How does lime change soil pH?

The most common product used to modify acid soils is lime, which is calcium carbonate (CaCO3). Other calcium based products such as calcium hydroxide [Ca(OH)2] and calcium oxide (CaO) can also be used as liming materials.

When calcium carbonate is added to an acidic soil it produces a gas (carbon dioxide) and leaves Ca+2 in the soil. The Ca+2 will exchange with exchangeable acidity on the soil exchange complex. The reaction continues with calcium carbonate until all the acidity is neutralized or all the calcium carbonate is used up. The reaction process occurs over many months to several years.

Other calcium-based products such as calcium chloride or calcium sulfate (gypsum) are neutral salts and cannot be used as liming materials and are ineffective in modifying acid soils.

Lime application

From the “lime requirement test,” the lab provides the rates required as “pure lime.” But sources of agricultural lime are not pure. They may only be 70 or 80 per cent calcium carbonate, which must be taken into consideration when determining the rate of product to apply. This is called the calcium carbonate equivalent (CCE).

The lime must also be very finely ground. The finer the liming material, the greater its surface area, resulting in faster reactivity with the soil. Fineness of the liming material must also be considered in calculating the actual application rate of the liming product.

Ideally, apply lime immediately after harvest to allow time for the lime to react for greatest benefit on soil pH before the next growing season. Lime should be spread very evenly over the soil surface and thoroughly incorporated into the soil. Water is required for the reaction process between the lime and soil. Lime will react more rapidly in a very moist soil versus a drier soil. It often takes a year or more before a response can be measured even under very good soil moisture conditions.

The reaction time will depend on the type of lime used, the fineness or coarseness of the lime material, and moisture conditions. Remember that liming materials differ widely in their neutralizing power due to variations in the percentage of calcium and magnesium content. Liming materials with a higher CCE will to neutralize soil acidity faster than those with a lower CCE.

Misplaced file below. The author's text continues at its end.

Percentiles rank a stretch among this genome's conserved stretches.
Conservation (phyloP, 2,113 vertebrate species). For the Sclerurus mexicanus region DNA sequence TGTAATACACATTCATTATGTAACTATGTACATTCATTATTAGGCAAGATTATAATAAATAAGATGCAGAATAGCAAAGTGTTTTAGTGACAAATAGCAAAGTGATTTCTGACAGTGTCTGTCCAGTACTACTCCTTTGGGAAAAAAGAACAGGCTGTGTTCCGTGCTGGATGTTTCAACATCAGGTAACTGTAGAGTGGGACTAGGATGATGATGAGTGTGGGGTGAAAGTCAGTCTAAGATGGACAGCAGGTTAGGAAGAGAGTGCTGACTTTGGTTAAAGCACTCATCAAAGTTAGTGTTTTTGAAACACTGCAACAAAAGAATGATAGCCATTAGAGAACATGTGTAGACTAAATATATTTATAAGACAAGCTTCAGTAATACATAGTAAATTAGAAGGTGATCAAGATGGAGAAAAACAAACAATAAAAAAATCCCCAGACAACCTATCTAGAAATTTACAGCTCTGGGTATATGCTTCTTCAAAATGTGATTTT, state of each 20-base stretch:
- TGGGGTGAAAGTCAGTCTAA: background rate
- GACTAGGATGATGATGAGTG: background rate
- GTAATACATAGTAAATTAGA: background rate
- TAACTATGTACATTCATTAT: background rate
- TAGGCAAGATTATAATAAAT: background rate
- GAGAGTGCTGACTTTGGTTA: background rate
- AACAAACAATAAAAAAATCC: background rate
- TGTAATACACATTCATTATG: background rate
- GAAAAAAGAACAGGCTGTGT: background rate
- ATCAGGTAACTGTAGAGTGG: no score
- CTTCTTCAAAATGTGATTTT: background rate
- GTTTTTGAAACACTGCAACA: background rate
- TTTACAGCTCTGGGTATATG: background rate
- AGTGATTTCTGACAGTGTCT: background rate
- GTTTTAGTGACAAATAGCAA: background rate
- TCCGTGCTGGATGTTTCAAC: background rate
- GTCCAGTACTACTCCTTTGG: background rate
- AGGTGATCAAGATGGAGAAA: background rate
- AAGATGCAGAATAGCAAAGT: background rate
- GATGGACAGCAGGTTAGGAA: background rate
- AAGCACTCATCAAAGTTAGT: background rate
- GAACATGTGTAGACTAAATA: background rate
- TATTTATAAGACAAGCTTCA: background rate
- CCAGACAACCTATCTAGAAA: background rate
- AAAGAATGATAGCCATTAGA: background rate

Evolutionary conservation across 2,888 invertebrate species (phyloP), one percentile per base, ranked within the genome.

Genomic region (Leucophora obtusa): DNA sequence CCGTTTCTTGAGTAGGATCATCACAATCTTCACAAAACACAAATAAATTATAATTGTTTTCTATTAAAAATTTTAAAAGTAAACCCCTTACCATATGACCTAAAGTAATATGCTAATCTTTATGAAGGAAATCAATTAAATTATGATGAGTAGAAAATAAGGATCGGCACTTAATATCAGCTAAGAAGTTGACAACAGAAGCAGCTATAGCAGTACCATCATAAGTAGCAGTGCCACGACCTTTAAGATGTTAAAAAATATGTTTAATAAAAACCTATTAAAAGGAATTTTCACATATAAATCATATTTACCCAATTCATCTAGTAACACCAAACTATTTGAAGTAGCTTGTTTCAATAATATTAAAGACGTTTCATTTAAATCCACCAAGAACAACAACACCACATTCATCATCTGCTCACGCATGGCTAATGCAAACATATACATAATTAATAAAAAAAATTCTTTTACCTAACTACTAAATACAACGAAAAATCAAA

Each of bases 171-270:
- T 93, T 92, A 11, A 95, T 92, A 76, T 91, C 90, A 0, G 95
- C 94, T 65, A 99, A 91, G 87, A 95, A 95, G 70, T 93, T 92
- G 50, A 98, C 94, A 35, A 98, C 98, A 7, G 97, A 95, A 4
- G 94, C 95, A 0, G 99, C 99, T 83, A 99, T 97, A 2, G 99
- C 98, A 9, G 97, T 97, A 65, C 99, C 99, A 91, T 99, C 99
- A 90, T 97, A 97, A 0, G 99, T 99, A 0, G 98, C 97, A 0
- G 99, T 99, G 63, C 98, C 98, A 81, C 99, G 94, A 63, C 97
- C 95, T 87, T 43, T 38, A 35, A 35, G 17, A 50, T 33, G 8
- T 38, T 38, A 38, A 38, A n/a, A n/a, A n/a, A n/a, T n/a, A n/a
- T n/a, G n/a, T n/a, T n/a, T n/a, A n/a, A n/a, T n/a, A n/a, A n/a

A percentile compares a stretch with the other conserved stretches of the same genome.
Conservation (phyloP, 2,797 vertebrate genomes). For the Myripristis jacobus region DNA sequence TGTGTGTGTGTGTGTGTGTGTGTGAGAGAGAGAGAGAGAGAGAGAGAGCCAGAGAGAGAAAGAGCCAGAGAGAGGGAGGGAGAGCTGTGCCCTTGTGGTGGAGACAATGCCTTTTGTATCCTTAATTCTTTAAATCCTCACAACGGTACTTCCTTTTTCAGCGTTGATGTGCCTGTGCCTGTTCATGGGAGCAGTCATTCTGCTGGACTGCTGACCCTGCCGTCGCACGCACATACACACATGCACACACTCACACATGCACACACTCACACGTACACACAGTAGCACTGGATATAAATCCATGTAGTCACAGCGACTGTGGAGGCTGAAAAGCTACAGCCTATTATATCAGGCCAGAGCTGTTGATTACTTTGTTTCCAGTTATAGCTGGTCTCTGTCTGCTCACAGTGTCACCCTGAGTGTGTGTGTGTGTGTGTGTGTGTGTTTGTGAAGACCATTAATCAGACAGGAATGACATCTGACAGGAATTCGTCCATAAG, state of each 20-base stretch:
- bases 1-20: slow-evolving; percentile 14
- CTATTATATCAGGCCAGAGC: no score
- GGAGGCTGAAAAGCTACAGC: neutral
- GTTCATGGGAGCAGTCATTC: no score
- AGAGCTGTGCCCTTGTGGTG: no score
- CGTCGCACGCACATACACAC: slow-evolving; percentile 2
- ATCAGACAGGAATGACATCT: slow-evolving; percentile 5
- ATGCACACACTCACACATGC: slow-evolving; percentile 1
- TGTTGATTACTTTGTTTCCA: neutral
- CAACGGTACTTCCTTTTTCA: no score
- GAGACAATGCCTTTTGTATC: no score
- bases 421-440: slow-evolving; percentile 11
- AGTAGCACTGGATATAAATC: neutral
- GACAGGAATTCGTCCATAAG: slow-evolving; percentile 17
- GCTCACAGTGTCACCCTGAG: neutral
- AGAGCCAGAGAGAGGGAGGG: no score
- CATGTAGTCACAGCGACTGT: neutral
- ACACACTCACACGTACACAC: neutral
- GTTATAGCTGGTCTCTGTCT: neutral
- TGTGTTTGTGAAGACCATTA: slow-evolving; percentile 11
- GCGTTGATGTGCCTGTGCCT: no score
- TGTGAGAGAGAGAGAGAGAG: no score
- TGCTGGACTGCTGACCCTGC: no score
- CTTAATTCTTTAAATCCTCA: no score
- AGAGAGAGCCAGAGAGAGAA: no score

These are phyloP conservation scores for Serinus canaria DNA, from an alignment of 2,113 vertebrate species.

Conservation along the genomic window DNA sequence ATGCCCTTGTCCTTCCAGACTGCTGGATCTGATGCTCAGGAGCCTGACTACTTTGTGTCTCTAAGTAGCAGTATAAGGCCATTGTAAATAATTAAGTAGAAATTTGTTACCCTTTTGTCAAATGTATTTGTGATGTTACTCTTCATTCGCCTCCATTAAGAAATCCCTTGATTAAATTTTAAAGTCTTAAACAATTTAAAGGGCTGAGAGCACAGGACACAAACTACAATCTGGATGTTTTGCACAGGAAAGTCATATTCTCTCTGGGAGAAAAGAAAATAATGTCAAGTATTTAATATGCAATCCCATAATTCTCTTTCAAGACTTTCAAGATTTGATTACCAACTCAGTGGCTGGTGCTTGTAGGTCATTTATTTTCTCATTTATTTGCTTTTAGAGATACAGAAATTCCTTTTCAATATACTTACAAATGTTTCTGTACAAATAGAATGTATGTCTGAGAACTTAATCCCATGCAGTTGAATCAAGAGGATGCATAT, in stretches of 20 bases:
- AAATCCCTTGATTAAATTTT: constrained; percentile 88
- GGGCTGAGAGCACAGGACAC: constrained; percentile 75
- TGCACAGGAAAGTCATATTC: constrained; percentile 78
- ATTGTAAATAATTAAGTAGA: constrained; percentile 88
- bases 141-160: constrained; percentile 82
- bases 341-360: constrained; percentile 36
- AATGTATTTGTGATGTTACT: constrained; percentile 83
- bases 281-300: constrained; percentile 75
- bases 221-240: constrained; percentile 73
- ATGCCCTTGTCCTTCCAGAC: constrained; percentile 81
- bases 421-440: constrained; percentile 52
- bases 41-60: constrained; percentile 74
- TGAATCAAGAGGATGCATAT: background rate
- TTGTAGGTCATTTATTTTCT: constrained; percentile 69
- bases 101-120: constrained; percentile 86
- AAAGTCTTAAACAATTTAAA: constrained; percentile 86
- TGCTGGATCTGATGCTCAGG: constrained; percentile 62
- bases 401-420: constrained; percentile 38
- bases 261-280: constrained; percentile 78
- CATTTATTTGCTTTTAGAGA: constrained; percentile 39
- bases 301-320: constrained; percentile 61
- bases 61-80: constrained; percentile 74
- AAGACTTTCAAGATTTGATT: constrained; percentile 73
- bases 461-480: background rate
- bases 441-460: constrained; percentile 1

Long term benefits of liming

The major benefit of liming is increased crop production. This also results in more root and plant fibre returned to the soil, which in turn will benefit soil organic matter levels in the long term. The toxicity issues of aluminum and manganese are minimized or eliminated. Production of legume crops such as alfalfa, sweet clover and pea can be greatly improved due to more favourable soil conditions for the nitrogen fixing rhizobium bacteria. Forage quality can also significantly improved.

The application of lime to acid soils will improve the biological, chemical, and physical properties of the soils. Liming will increase soil pH causing a more favourable environment for soil microbiological activity. This improves soil nutrient cycling and turnover of plant available nutrients from soil organic matter. Ultimately, lime can contribute to improved soil health.

Reduced soil acidity will increase the availability of plant nutrients, particularly phosphorus. In strongly acidic soils, phosphorus is retained in less available forms than on slightly acid and neutral soils. Therefore, a major benefit of liming acid soils is the increased utilization of residual phosphorus by crops.

The application of lime can also improve the physical properties of some soils. Notably, soil structure may be improved and soil crusting is less of an issue. This leads to improved emergence of small seeded crops such as canola.

The first steps?

If you think you have reduced crop yields due to acid soils, the place to start is to have problem fields soil sampled to determine soil pH. If a problem is identified, you may want to undertake more intensive field soil sampling, and have lime requirement soil tests completed. Then, undertake the process to find lime sources, to determine the cost of lime, the transportation costs and application costs, to decide if application is economically feasible. If the economics look questionable, consider lime application in some test strips first to assess potential benefits.

About the author


Ross McKenzie

Ross H. McKenzie, PhD, P. Ag., is a former agronomy research scientist. He conducted soil and crop research with Alberta Agriculture for 38 years. He has also been an adjunct professor at the University of Lethbridge since 1993, teaching four-year soil management and irrigation science courses.